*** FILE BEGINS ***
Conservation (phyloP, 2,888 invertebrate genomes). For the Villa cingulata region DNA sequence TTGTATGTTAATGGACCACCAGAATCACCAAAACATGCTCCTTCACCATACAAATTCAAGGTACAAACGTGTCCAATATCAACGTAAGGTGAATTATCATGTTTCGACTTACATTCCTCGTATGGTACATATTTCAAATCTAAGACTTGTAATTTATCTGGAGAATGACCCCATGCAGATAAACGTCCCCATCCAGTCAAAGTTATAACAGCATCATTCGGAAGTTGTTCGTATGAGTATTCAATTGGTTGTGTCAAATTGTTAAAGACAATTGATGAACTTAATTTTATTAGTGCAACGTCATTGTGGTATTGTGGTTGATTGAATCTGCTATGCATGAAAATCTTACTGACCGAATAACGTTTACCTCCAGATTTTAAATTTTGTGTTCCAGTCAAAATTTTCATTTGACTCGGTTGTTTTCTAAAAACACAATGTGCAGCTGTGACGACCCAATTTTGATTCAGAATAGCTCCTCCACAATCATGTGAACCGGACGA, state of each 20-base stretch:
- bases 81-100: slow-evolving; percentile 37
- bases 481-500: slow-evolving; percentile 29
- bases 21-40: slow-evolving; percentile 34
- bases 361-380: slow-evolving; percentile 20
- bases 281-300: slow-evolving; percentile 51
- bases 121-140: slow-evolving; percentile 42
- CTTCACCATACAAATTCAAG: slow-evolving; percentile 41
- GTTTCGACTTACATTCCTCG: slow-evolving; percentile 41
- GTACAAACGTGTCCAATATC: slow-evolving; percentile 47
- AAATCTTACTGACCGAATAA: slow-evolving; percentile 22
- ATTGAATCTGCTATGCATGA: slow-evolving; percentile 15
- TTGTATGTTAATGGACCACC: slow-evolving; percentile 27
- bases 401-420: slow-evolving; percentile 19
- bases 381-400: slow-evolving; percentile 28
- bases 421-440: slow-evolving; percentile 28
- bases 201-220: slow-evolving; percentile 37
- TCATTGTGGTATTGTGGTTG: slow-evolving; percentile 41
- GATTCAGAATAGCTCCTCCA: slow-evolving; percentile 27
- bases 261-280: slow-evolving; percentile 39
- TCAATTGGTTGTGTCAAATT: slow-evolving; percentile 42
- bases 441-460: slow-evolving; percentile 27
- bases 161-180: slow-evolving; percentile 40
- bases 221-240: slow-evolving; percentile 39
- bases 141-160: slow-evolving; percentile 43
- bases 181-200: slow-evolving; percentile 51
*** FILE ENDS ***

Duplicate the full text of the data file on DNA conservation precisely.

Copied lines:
Conservation (phyloP, 2,888 invertebrate genomes). For the Villa cingulata region DNA sequence TTGTATGTTAATGGACCACCAGAATCACCAAAACATGCTCCTTCACCATACAAATTCAAGGTACAAACGTGTCCAATATCAACGTAAGGTGAATTATCATGTTTCGACTTACATTCCTCGTATGGTACATATTTCAAATCTAAGACTTGTAATTTATCTGGAGAATGACCCCATGCAGATAAACGTCCCCATCCAGTCAAAGTTATAACAGCATCATTCGGAAGTTGTTCGTATGAGTATTCAATTGGTTGTGTCAAATTGTTAAAGACAATTGATGAACTTAATTTTATTAGTGCAACGTCATTGTGGTATTGTGGTTGATTGAATCTGCTATGCATGAAAATCTTACTGACCGAATAACGTTTACCTCCAGATTTTAAATTTTGTGTTCCAGTCAAAATTTTCATTTGACTCGGTTGTTTTCTAAAAACACAATGTGCAGCTGTGACGACCCAATTTTGATTCAGAATAGCTCCTCCACAATCATGTGAACCGGACGA, state of each 20-base stretch:
- bases 81-100: slow-evolving; percentile 37
- bases 481-500: slow-evolving; percentile 29
- bases 21-40: slow-evolving; percentile 34
- bases 361-380: slow-evolving; percentile 20
- bases 281-300: slow-evolving; percentile 51
- bases 121-140: slow-evolving; percentile 42
- CTTCACCATACAAATTCAAG: slow-evolving; percentile 41
- GTTTCGACTTACATTCCTCG: slow-evolving; percentile 41
- GTACAAACGTGTCCAATATC: slow-evolving; percentile 47
- AAATCTTACTGACCGAATAA: slow-evolving; percentile 22
- ATTGAATCTGCTATGCATGA: slow-evolving; percentile 15
- TTGTATGTTAATGGACCACC: slow-evolving; percentile 27
- bases 401-420: slow-evolving; percentile 19
- bases 381-400: slow-evolving; percentile 28
- bases 421-440: slow-evolving; percentile 28
- bases 201-220: slow-evolving; percentile 37
- TCATTGTGGTATTGTGGTTG: slow-evolving; percentile 41
- GATTCAGAATAGCTCCTCCA: slow-evolving; percentile 27
- bases 261-280: slow-evolving; percentile 39
- TCAATTGGTTGTGTCAAATT: slow-evolving; percentile 42
- bases 441-460: slow-evolving; percentile 27
- bases 161-180: slow-evolving; percentile 40
- bases 221-240: slow-evolving; percentile 39
- bases 141-160: slow-evolving; percentile 43
- bases 181-200: slow-evolving; percentile 51